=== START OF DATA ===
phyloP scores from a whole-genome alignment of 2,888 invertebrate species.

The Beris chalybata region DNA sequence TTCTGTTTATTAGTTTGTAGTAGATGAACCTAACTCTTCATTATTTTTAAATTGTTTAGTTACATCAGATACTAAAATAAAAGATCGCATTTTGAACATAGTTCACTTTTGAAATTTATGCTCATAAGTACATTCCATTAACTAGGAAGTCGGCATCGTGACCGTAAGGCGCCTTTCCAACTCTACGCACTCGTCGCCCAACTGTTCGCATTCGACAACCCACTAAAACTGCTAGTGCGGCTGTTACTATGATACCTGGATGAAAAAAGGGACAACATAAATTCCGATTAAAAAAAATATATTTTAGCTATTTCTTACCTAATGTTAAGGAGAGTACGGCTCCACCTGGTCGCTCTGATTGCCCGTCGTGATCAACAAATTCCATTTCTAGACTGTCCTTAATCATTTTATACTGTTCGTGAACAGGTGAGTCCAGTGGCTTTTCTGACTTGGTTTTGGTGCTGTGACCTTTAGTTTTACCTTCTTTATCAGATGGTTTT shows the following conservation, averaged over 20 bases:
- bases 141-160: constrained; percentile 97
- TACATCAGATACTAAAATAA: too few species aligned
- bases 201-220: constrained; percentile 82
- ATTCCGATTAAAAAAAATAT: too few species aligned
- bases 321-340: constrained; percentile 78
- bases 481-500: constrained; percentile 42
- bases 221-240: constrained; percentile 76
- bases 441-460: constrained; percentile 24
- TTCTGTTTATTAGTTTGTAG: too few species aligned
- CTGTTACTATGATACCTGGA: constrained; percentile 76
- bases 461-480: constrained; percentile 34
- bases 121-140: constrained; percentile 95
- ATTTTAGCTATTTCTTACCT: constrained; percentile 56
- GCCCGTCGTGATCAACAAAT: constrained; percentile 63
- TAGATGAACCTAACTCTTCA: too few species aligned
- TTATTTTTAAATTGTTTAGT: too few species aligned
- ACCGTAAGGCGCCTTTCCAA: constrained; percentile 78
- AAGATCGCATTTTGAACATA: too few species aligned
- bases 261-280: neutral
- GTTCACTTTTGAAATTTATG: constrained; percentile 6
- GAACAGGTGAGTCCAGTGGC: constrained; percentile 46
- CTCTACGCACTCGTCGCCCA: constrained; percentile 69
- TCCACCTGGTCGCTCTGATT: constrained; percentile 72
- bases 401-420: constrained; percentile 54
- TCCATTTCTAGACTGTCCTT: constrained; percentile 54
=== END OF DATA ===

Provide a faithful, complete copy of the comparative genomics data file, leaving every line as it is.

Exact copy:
phyloP scores from a whole-genome alignment of 2,888 invertebrate species.

The Beris chalybata region DNA sequence TTCTGTTTATTAGTTTGTAGTAGATGAACCTAACTCTTCATTATTTTTAAATTGTTTAGTTACATCAGATACTAAAATAAAAGATCGCATTTTGAACATAGTTCACTTTTGAAATTTATGCTCATAAGTACATTCCATTAACTAGGAAGTCGGCATCGTGACCGTAAGGCGCCTTTCCAACTCTACGCACTCGTCGCCCAACTGTTCGCATTCGACAACCCACTAAAACTGCTAGTGCGGCTGTTACTATGATACCTGGATGAAAAAAGGGACAACATAAATTCCGATTAAAAAAAATATATTTTAGCTATTTCTTACCTAATGTTAAGGAGAGTACGGCTCCACCTGGTCGCTCTGATTGCCCGTCGTGATCAACAAATTCCATTTCTAGACTGTCCTTAATCATTTTATACTGTTCGTGAACAGGTGAGTCCAGTGGCTTTTCTGACTTGGTTTTGGTGCTGTGACCTTTAGTTTTACCTTCTTTATCAGATGGTTTT shows the following conservation, averaged over 20 bases:
- bases 141-160: constrained; percentile 97
- TACATCAGATACTAAAATAA: too few species aligned
- bases 201-220: constrained; percentile 82
- ATTCCGATTAAAAAAAATAT: too few species aligned
- bases 321-340: constrained; percentile 78
- bases 481-500: constrained; percentile 42
- bases 221-240: constrained; percentile 76
- bases 441-460: constrained; percentile 24
- TTCTGTTTATTAGTTTGTAG: too few species aligned
- CTGTTACTATGATACCTGGA: constrained; percentile 76
- bases 461-480: constrained; percentile 34
- bases 121-140: constrained; percentile 95
- ATTTTAGCTATTTCTTACCT: constrained; percentile 56
- GCCCGTCGTGATCAACAAAT: constrained; percentile 63
- TAGATGAACCTAACTCTTCA: too few species aligned
- TTATTTTTAAATTGTTTAGT: too few species aligned
- ACCGTAAGGCGCCTTTCCAA: constrained; percentile 78
- AAGATCGCATTTTGAACATA: too few species aligned
- bases 261-280: neutral
- GTTCACTTTTGAAATTTATG: constrained; percentile 6
- GAACAGGTGAGTCCAGTGGC: constrained; percentile 46
- CTCTACGCACTCGTCGCCCA: constrained; percentile 69
- TCCACCTGGTCGCTCTGATT: constrained; percentile 72
- bases 401-420: constrained; percentile 54
- TCCATTTCTAGACTGTCCTT: constrained; percentile 54